• 1 A review of the record reveals that the trial court was correct in finding that plaintiff was an invitee. Plaintiff went to defendant's store to pick up merchandise he had ordered from defendant. Clearly plaintiff had an implied, if not an express, invitation to enter defendant's premises for a purpose connected with defendant's business. By purchasing and picking up the merchandise from defendant, plaintiff was serving both his and defendant's beneficial interests. Additionally, we agree with the trial court that plaintiff did not change his status from an invitee to a volunteer by attempting to lower the ramp himself. *fn1 See generally Pauckner v. Wakem (1907), 231 Ill. 276, 281, 83 N.E. 202 (holding that an invitation to go to a warehouse for merchandise must be held broad enough to extend to all space occupied by the merchandise, together with necessary passageways into and out of the warehouse).
Because plaintiff was defendant's invitee, defendant owed to plaintiff a duty of reasonable care. The issue properly before the jury, which found for plaintiff, was whether defendant exercised reasonable care toward plaintiff. All the evidence, viewed in a light most favorable to plaintiff, does not so overwhelmingly show that no verdict for plaintiff could ever stand. The trial court therefore acted properly in denying defendant's motions for a directed verdict and for judgment notwithstanding the verdict.
Defendant's other contention is that plaintiff should have been foreclosed from collecting any damages because he was contributorily negligent as a matter of law. In support of his position defendant cites plaintiff's thorough inspection of the ramp, the placing of his right foot over the indentation line in the pavement, and his attempting to lower the plate without the assistance of defendant's employee.
• 2, 3 A party is guilty of contributory negligence if he fails to exercise ordinary care for his own safety and his negligence was the proximate cause of his injury. (Old Second National Bank v. Baumann (1980), 86 Ill. App.3d 547, 549, 408 N.E.2d 224.) The standard used in determining whether contributory negligence exists as a matter of law is the same standard used in determining whether a directed verdict or judgment notwithstanding the verdict was proper, that is, the Pedrick standard cited above. (See Atchley v. Berlen (1980), 87 Ill. App.3d 61, 63, 408 N.E.2d 1177.) Reviewing the record in the light most favorable to plaintiff, we do not find evidence of contributory negligence so overwhelmingly favorable to defendant that no verdict for plaintiff could ever stand. Plaintiff, as an invitee, was entitled to assume that defendant's premises were reasonably safe. (See Geraghty, at 158.) The jury could reasonably have decided that plaintiff's actions were taken as a precaution to lessen any risk present in attempting to lower the ramp and that plaintiff was not negligent.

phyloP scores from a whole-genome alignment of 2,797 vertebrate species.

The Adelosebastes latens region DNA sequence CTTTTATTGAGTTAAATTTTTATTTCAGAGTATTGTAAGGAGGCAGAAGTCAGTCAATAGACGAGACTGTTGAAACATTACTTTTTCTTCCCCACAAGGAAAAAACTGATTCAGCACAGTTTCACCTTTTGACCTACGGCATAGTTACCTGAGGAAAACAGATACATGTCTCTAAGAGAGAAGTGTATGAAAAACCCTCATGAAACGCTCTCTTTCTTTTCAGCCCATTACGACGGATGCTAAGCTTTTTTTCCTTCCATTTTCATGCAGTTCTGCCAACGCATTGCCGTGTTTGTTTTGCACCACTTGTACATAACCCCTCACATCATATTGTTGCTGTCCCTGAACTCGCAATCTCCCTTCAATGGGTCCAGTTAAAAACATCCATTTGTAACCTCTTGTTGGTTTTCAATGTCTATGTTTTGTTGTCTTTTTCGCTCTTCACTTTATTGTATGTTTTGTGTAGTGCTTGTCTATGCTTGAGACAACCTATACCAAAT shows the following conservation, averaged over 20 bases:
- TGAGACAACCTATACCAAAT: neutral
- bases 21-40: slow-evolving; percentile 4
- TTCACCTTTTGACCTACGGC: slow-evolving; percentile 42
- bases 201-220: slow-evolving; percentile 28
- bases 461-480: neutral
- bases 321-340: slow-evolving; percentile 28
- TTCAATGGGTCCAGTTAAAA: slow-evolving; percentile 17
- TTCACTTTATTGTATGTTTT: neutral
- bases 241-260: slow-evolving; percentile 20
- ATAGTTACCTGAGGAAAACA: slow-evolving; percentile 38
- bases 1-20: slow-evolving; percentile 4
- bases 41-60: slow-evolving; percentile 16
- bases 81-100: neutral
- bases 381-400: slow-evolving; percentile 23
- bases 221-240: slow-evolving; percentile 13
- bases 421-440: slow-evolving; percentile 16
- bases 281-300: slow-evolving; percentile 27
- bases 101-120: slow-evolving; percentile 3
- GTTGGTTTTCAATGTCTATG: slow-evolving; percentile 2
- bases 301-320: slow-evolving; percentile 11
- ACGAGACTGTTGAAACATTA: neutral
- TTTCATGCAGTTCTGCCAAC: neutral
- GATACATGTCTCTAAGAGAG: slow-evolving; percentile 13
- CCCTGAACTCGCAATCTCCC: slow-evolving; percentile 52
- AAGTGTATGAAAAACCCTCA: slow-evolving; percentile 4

Defendant argues that plaintiff was contributorily negligent in not waiting for Huberty to lower the ramp. It is not, however, decisive that a safer course of action was available or that the actions taken entailed certain hazards. The issue is whether the choice of the less safe course was unreasonable. (Cuthbert v. Stempin (1979), 78 Ill. App.3d 562, 567, 396 N.E.2d 1197.) The trial ...